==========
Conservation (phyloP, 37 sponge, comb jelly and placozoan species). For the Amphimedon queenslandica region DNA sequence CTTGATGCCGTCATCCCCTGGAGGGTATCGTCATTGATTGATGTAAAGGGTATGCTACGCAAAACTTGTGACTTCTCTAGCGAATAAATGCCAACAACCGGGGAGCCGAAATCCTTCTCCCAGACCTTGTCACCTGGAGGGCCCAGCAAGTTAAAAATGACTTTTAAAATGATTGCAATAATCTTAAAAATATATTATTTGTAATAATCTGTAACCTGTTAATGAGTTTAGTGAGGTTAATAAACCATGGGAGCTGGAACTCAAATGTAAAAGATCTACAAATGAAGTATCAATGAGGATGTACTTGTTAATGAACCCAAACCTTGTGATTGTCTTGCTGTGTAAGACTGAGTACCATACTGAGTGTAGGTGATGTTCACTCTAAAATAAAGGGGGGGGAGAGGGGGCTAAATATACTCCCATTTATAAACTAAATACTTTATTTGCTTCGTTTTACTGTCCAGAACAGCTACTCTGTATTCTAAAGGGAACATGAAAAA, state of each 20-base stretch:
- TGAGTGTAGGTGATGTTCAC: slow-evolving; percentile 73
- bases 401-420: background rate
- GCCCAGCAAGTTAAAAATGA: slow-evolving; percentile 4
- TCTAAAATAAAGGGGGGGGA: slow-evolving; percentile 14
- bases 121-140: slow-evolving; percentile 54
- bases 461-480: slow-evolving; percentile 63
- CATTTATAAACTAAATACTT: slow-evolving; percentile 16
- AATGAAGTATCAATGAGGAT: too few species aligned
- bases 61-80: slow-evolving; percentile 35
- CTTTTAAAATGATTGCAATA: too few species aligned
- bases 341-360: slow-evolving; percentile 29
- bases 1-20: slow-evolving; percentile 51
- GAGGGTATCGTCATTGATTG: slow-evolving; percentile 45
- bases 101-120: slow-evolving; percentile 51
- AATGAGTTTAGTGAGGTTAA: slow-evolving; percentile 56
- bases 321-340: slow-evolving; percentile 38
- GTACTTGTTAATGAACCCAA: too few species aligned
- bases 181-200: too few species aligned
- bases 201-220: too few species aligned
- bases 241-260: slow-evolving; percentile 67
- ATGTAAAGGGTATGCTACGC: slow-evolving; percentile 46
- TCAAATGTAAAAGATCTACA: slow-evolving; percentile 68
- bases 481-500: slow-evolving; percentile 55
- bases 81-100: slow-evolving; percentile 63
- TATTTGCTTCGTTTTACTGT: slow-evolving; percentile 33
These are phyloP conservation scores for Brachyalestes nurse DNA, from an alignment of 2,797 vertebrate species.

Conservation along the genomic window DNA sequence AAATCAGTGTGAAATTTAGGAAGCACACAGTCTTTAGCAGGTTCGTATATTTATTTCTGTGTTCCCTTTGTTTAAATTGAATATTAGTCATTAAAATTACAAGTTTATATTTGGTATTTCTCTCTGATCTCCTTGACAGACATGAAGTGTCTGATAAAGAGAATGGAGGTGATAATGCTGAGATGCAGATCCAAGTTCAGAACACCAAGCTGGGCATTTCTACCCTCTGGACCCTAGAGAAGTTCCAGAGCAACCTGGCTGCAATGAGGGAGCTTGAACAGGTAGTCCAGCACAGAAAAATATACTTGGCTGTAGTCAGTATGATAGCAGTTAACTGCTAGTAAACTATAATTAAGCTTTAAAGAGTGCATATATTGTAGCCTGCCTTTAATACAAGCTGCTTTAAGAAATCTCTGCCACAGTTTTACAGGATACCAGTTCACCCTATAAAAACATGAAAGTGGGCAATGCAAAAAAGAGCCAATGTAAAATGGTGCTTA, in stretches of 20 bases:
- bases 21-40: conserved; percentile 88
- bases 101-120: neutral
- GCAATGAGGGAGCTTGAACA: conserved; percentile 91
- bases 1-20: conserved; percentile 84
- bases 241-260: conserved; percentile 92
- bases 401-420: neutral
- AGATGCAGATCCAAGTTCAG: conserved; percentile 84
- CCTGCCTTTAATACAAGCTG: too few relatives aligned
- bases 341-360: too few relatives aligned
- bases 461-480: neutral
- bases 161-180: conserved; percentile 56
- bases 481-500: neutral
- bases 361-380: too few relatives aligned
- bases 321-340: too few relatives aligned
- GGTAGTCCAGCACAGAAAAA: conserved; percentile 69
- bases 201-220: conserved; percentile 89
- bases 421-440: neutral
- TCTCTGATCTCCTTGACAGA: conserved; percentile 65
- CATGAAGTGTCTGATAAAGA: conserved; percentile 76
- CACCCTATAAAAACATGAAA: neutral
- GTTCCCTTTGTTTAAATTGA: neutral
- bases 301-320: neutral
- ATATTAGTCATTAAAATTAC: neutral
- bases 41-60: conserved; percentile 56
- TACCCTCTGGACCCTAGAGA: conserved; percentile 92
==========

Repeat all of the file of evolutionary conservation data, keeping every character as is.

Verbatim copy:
Conservation (phyloP, 37 sponge, comb jelly and placozoan species). For the Amphimedon queenslandica region DNA sequence CTTGATGCCGTCATCCCCTGGAGGGTATCGTCATTGATTGATGTAAAGGGTATGCTACGCAAAACTTGTGACTTCTCTAGCGAATAAATGCCAACAACCGGGGAGCCGAAATCCTTCTCCCAGACCTTGTCACCTGGAGGGCCCAGCAAGTTAAAAATGACTTTTAAAATGATTGCAATAATCTTAAAAATATATTATTTGTAATAATCTGTAACCTGTTAATGAGTTTAGTGAGGTTAATAAACCATGGGAGCTGGAACTCAAATGTAAAAGATCTACAAATGAAGTATCAATGAGGATGTACTTGTTAATGAACCCAAACCTTGTGATTGTCTTGCTGTGTAAGACTGAGTACCATACTGAGTGTAGGTGATGTTCACTCTAAAATAAAGGGGGGGGAGAGGGGGCTAAATATACTCCCATTTATAAACTAAATACTTTATTTGCTTCGTTTTACTGTCCAGAACAGCTACTCTGTATTCTAAAGGGAACATGAAAAA, state of each 20-base stretch:
- TGAGTGTAGGTGATGTTCAC: slow-evolving; percentile 73
- bases 401-420: background rate
- GCCCAGCAAGTTAAAAATGA: slow-evolving; percentile 4
- TCTAAAATAAAGGGGGGGGA: slow-evolving; percentile 14
- bases 121-140: slow-evolving; percentile 54
- bases 461-480: slow-evolving; percentile 63
- CATTTATAAACTAAATACTT: slow-evolving; percentile 16
- AATGAAGTATCAATGAGGAT: too few species aligned
- bases 61-80: slow-evolving; percentile 35
- CTTTTAAAATGATTGCAATA: too few species aligned
- bases 341-360: slow-evolving; percentile 29
- bases 1-20: slow-evolving; percentile 51
- GAGGGTATCGTCATTGATTG: slow-evolving; percentile 45
- bases 101-120: slow-evolving; percentile 51
- AATGAGTTTAGTGAGGTTAA: slow-evolving; percentile 56
- bases 321-340: slow-evolving; percentile 38
- GTACTTGTTAATGAACCCAA: too few species aligned
- bases 181-200: too few species aligned
- bases 201-220: too few species aligned
- bases 241-260: slow-evolving; percentile 67
- ATGTAAAGGGTATGCTACGC: slow-evolving; percentile 46
- TCAAATGTAAAAGATCTACA: slow-evolving; percentile 68
- bases 481-500: slow-evolving; percentile 55
- bases 81-100: slow-evolving; percentile 63
- TATTTGCTTCGTTTTACTGT: slow-evolving; percentile 33
These are phyloP conservation scores for Brachyalestes nurse DNA, from an alignment of 2,797 vertebrate species.

Conservation along the genomic window DNA sequence AAATCAGTGTGAAATTTAGGAAGCACACAGTCTTTAGCAGGTTCGTATATTTATTTCTGTGTTCCCTTTGTTTAAATTGAATATTAGTCATTAAAATTACAAGTTTATATTTGGTATTTCTCTCTGATCTCCTTGACAGACATGAAGTGTCTGATAAAGAGAATGGAGGTGATAATGCTGAGATGCAGATCCAAGTTCAGAACACCAAGCTGGGCATTTCTACCCTCTGGACCCTAGAGAAGTTCCAGAGCAACCTGGCTGCAATGAGGGAGCTTGAACAGGTAGTCCAGCACAGAAAAATATACTTGGCTGTAGTCAGTATGATAGCAGTTAACTGCTAGTAAACTATAATTAAGCTTTAAAGAGTGCATATATTGTAGCCTGCCTTTAATACAAGCTGCTTTAAGAAATCTCTGCCACAGTTTTACAGGATACCAGTTCACCCTATAAAAACATGAAAGTGGGCAATGCAAAAAAGAGCCAATGTAAAATGGTGCTTA, in stretches of 20 bases:
- bases 21-40: conserved; percentile 88
- bases 101-120: neutral
- GCAATGAGGGAGCTTGAACA: conserved; percentile 91
- bases 1-20: conserved; percentile 84
- bases 241-260: conserved; percentile 92
- bases 401-420: neutral
- AGATGCAGATCCAAGTTCAG: conserved; percentile 84
- CCTGCCTTTAATACAAGCTG: too few relatives aligned
- bases 341-360: too few relatives aligned
- bases 461-480: neutral
- bases 161-180: conserved; percentile 56
- bases 481-500: neutral
- bases 361-380: too few relatives aligned
- bases 321-340: too few relatives aligned
- GGTAGTCCAGCACAGAAAAA: conserved; percentile 69
- bases 201-220: conserved; percentile 89
- bases 421-440: neutral
- TCTCTGATCTCCTTGACAGA: conserved; percentile 65
- CATGAAGTGTCTGATAAAGA: conserved; percentile 76
- CACCCTATAAAAACATGAAA: neutral
- GTTCCCTTTGTTTAAATTGA: neutral
- bases 301-320: neutral
- ATATTAGTCATTAAAATTAC: neutral
- bases 41-60: conserved; percentile 56
- TACCCTCTGGACCCTAGAGA: conserved; percentile 92